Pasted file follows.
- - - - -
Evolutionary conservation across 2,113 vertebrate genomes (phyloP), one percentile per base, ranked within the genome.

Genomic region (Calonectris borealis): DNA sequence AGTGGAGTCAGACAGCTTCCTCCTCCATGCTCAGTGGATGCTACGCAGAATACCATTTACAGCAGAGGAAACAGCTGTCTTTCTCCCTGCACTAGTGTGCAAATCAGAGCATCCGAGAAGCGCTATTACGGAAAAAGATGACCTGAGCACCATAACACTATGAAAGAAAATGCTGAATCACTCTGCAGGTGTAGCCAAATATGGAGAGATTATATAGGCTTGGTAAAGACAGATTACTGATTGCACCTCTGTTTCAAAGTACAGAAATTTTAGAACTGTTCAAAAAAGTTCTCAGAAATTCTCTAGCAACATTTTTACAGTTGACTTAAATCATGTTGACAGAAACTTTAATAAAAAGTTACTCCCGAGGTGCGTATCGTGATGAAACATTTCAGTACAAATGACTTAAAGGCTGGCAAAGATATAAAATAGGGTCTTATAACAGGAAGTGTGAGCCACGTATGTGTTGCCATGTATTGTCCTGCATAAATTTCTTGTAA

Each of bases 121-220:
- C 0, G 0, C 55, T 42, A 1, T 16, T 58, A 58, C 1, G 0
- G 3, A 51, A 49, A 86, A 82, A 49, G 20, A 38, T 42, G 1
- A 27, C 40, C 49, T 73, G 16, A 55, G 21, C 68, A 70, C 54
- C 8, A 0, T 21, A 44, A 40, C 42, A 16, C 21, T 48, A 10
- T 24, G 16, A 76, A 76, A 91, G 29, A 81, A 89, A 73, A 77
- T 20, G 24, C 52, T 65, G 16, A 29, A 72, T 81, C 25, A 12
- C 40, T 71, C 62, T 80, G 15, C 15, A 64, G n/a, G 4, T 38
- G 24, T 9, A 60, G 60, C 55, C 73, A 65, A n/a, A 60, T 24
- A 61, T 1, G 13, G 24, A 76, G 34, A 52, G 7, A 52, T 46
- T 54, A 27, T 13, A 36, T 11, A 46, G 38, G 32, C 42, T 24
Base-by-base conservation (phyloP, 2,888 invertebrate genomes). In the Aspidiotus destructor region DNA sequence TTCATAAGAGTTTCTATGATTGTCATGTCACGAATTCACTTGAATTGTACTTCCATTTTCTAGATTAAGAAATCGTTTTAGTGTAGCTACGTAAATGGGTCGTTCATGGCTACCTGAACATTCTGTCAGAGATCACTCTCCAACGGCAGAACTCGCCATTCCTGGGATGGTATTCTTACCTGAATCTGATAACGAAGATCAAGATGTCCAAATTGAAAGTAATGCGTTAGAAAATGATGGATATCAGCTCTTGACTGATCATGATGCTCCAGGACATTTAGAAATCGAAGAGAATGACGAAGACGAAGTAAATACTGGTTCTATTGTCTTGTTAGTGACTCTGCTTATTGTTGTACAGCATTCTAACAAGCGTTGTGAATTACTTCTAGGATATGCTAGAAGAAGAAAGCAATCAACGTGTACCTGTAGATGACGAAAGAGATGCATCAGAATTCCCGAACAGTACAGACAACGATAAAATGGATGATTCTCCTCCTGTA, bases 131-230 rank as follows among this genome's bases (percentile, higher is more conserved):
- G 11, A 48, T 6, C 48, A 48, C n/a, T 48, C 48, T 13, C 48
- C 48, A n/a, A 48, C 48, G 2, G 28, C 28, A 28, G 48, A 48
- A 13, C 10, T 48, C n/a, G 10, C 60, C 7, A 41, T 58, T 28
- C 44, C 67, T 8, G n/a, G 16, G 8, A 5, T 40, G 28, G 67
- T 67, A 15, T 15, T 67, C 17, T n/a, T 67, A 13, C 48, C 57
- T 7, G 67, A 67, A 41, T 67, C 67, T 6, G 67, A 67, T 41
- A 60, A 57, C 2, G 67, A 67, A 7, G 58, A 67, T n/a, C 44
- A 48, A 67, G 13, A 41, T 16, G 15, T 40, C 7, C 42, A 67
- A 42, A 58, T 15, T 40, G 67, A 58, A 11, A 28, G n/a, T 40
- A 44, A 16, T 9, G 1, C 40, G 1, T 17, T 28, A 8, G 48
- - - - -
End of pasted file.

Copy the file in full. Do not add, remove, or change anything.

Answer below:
Evolutionary conservation across 2,113 vertebrate genomes (phyloP), one percentile per base, ranked within the genome.

Genomic region (Calonectris borealis): DNA sequence AGTGGAGTCAGACAGCTTCCTCCTCCATGCTCAGTGGATGCTACGCAGAATACCATTTACAGCAGAGGAAACAGCTGTCTTTCTCCCTGCACTAGTGTGCAAATCAGAGCATCCGAGAAGCGCTATTACGGAAAAAGATGACCTGAGCACCATAACACTATGAAAGAAAATGCTGAATCACTCTGCAGGTGTAGCCAAATATGGAGAGATTATATAGGCTTGGTAAAGACAGATTACTGATTGCACCTCTGTTTCAAAGTACAGAAATTTTAGAACTGTTCAAAAAAGTTCTCAGAAATTCTCTAGCAACATTTTTACAGTTGACTTAAATCATGTTGACAGAAACTTTAATAAAAAGTTACTCCCGAGGTGCGTATCGTGATGAAACATTTCAGTACAAATGACTTAAAGGCTGGCAAAGATATAAAATAGGGTCTTATAACAGGAAGTGTGAGCCACGTATGTGTTGCCATGTATTGTCCTGCATAAATTTCTTGTAA

Each of bases 121-220:
- C 0, G 0, C 55, T 42, A 1, T 16, T 58, A 58, C 1, G 0
- G 3, A 51, A 49, A 86, A 82, A 49, G 20, A 38, T 42, G 1
- A 27, C 40, C 49, T 73, G 16, A 55, G 21, C 68, A 70, C 54
- C 8, A 0, T 21, A 44, A 40, C 42, A 16, C 21, T 48, A 10
- T 24, G 16, A 76, A 76, A 91, G 29, A 81, A 89, A 73, A 77
- T 20, G 24, C 52, T 65, G 16, A 29, A 72, T 81, C 25, A 12
- C 40, T 71, C 62, T 80, G 15, C 15, A 64, G n/a, G 4, T 38
- G 24, T 9, A 60, G 60, C 55, C 73, A 65, A n/a, A 60, T 24
- A 61, T 1, G 13, G 24, A 76, G 34, A 52, G 7, A 52, T 46
- T 54, A 27, T 13, A 36, T 11, A 46, G 38, G 32, C 42, T 24
Base-by-base conservation (phyloP, 2,888 invertebrate genomes). In the Aspidiotus destructor region DNA sequence TTCATAAGAGTTTCTATGATTGTCATGTCACGAATTCACTTGAATTGTACTTCCATTTTCTAGATTAAGAAATCGTTTTAGTGTAGCTACGTAAATGGGTCGTTCATGGCTACCTGAACATTCTGTCAGAGATCACTCTCCAACGGCAGAACTCGCCATTCCTGGGATGGTATTCTTACCTGAATCTGATAACGAAGATCAAGATGTCCAAATTGAAAGTAATGCGTTAGAAAATGATGGATATCAGCTCTTGACTGATCATGATGCTCCAGGACATTTAGAAATCGAAGAGAATGACGAAGACGAAGTAAATACTGGTTCTATTGTCTTGTTAGTGACTCTGCTTATTGTTGTACAGCATTCTAACAAGCGTTGTGAATTACTTCTAGGATATGCTAGAAGAAGAAAGCAATCAACGTGTACCTGTAGATGACGAAAGAGATGCATCAGAATTCCCGAACAGTACAGACAACGATAAAATGGATGATTCTCCTCCTGTA, bases 131-230 rank as follows among this genome's bases (percentile, higher is more conserved):
- G 11, A 48, T 6, C 48, A 48, C n/a, T 48, C 48, T 13, C 48
- C 48, A n/a, A 48, C 48, G 2, G 28, C 28, A 28, G 48, A 48
- A 13, C 10, T 48, C n/a, G 10, C 60, C 7, A 41, T 58, T 28
- C 44, C 67, T 8, G n/a, G 16, G 8, A 5, T 40, G 28, G 67
- T 67, A 15, T 15, T 67, C 17, T n/a, T 67, A 13, C 48, C 57
- T 7, G 67, A 67, A 41, T 67, C 67, T 6, G 67, A 67, T 41
- A 60, A 57, C 2, G 67, A 67, A 7, G 58, A 67, T n/a, C 44
- A 48, A 67, G 13, A 41, T 16, G 15, T 40, C 7, C 42, A 67
- A 42, A 58, T 15, T 40, G 67, A 58, A 11, A 28, G n/a, T 40
- A 44, A 16, T 9, G 1, C 40, G 1, T 17, T 28, A 8, G 48